Western Digital and pals win Toshiba chip unit bid, claims report
Tosh and WDC still talking, say others... is the end in sight?
Comment Japan’s Nikkan Kogyo Shimbun newspaper says a WDC bid group has won the Toshiba Memory Business auction.
NKG claims Toshiba will decide in favour of the ¥2 trillion ($18.2bn) bid on September 13 and sign a formal contract following a Toshiba board meeting on September 20. If it goes through, the sale would be completed by March next year and enable Toshiba to avoid a negative equity-driven delisting by the Tokyo Stock Exchange.
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Meanwhile, staffers are reportedly looking for work elsewhere. The Nikkei Asian Review says rivals are recruiting Toshiba and SanDisk flash memory engineers. It says 1,000 employees have left Toshiba in the past three months and says uncertainty over the Memory Business future and relatively poor pay and bonus payments have fed employee dissatisfaction.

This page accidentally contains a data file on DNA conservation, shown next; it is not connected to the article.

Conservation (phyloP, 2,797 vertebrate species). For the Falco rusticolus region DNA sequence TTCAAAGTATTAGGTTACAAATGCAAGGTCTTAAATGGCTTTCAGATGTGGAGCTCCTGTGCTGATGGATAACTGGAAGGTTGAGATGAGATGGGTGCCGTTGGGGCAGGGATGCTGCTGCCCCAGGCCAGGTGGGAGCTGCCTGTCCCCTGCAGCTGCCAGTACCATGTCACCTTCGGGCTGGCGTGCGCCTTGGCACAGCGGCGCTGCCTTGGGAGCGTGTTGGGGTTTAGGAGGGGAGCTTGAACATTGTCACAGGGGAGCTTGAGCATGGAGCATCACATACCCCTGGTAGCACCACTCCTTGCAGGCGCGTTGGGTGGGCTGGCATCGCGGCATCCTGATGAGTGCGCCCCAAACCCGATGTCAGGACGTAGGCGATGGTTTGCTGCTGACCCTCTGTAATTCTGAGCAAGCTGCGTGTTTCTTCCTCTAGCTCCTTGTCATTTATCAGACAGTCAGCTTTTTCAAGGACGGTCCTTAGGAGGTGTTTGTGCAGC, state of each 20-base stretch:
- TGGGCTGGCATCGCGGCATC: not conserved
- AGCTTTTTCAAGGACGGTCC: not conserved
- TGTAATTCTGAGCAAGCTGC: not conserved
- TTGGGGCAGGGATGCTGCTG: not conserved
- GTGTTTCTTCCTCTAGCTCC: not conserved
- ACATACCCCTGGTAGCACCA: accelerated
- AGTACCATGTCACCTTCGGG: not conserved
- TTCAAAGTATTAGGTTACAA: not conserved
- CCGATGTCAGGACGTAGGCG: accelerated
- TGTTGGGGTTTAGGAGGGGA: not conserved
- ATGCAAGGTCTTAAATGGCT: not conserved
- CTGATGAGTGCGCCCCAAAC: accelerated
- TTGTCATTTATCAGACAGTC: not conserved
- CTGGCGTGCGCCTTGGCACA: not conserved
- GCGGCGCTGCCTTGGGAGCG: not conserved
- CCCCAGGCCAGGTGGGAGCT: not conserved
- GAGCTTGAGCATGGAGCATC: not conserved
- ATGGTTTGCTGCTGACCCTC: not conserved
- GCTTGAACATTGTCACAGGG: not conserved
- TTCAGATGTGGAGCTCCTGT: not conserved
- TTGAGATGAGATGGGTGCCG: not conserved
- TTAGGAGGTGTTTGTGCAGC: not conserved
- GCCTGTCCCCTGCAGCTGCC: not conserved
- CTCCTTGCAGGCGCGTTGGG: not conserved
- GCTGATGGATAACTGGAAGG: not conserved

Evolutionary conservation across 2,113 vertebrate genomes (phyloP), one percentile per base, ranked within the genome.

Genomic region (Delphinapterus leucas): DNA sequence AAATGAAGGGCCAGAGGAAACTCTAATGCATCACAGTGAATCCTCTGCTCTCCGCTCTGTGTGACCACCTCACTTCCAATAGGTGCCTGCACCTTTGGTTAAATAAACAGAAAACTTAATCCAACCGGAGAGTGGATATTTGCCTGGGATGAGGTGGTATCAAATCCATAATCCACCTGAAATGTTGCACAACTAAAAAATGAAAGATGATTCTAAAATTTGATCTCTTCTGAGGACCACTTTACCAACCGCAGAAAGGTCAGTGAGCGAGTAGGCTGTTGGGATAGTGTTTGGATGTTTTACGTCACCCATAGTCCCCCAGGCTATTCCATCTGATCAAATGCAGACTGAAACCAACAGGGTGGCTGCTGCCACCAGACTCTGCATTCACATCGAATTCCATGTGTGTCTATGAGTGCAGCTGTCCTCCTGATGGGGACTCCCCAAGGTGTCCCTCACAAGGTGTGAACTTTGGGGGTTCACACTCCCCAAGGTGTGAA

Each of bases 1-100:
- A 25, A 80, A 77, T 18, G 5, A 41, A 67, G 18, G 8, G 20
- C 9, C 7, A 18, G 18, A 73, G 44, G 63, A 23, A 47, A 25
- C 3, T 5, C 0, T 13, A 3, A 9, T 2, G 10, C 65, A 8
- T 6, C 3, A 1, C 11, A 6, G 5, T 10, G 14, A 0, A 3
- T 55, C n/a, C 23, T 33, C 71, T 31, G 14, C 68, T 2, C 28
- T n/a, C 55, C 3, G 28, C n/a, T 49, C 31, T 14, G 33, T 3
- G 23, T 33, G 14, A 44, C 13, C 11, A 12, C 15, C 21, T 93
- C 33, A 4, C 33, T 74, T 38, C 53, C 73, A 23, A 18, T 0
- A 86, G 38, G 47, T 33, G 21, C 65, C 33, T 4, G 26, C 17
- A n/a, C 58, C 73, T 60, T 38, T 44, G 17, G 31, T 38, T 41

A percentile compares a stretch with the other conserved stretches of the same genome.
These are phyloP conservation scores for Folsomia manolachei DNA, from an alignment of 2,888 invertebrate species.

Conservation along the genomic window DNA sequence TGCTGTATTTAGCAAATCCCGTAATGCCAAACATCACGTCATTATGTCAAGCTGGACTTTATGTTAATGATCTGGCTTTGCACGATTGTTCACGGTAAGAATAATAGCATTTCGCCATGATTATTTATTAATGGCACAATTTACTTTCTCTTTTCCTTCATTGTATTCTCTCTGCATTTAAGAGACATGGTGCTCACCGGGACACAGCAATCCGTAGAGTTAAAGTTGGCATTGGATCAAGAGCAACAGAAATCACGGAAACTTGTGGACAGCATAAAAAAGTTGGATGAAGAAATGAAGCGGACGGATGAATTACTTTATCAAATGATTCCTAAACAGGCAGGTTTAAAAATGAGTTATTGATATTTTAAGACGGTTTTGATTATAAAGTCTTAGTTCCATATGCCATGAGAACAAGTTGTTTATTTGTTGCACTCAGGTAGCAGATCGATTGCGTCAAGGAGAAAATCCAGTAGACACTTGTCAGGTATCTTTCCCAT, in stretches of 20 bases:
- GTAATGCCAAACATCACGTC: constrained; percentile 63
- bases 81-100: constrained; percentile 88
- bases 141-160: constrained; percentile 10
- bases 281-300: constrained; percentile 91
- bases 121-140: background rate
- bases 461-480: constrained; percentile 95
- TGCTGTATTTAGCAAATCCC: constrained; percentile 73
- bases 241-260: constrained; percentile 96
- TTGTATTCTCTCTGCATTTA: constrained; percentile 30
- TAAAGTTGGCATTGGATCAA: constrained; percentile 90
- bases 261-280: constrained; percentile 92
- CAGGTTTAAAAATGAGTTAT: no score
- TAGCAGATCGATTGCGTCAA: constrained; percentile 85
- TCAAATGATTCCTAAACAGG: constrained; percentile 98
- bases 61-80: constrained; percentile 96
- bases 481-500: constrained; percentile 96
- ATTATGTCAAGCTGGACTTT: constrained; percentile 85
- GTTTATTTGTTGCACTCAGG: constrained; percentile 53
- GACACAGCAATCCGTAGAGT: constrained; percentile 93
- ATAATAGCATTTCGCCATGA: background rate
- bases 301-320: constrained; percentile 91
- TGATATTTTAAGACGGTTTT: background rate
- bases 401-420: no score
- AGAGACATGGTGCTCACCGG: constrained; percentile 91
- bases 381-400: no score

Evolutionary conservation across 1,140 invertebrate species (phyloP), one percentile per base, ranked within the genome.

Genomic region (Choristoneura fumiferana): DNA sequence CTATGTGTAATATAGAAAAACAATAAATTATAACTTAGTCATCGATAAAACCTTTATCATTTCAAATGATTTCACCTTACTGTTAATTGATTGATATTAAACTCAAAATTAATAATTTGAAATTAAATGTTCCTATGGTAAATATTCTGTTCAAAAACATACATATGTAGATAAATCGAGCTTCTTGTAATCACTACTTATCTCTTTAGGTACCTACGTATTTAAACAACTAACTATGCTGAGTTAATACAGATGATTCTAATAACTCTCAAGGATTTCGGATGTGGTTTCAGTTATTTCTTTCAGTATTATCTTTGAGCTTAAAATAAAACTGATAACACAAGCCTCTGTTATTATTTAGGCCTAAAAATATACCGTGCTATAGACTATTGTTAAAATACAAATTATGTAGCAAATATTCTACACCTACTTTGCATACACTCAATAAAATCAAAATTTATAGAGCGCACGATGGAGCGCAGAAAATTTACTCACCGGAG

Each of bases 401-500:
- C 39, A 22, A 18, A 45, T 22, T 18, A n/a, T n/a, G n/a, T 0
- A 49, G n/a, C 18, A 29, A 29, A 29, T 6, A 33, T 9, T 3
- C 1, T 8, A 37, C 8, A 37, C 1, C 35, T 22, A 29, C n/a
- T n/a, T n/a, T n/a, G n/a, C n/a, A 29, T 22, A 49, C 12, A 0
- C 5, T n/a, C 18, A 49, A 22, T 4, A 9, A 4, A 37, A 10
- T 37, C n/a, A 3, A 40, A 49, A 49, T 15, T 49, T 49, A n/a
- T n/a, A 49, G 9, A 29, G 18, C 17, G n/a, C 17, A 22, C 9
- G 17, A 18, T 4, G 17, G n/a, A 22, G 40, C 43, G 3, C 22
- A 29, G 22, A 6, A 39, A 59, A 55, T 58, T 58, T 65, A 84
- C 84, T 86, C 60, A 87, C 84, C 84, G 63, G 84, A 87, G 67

The WDC-led bid group includes the Innovation Network Corporation of Japan (INCJ), the Development Bank of Japan (DBJ) and sundry Japanese companies, including, somewhat oddly, Toshiba itself. The Japanese-language report makes no mention of Bain.
WDC will acquire about 15 per cent of voting rights in the future but will not invest during the so-called acquisition phase, thus helping to guarantee the independence of the sold memory business.
Reuters – citing the NKG report – said Toshiba-WDC talks are still ongoing, though, and later said some Toshiba sources still favoured a competing Bain-SK Hynix bid, despite the NKG report.
If the NKG report bears out, then this is likely to be a triumph for WDC and its CEO Steve Milligan. They will have withstood a late threat by Apple not to buy chips from the Toshiba-WDC joint venture if WDC buys into the Toshiba Memory Business, and also wobbles by Toshiba execs and board members in favour of Hon Hai and Bain/SK Hynix.
A failure to win the Memory Business bid by the WDC bid group would leave WDC facing undesirable partners in its JV with the prospect of the JV being unable to invest effectively for the future and, potentially, even breaking up. ®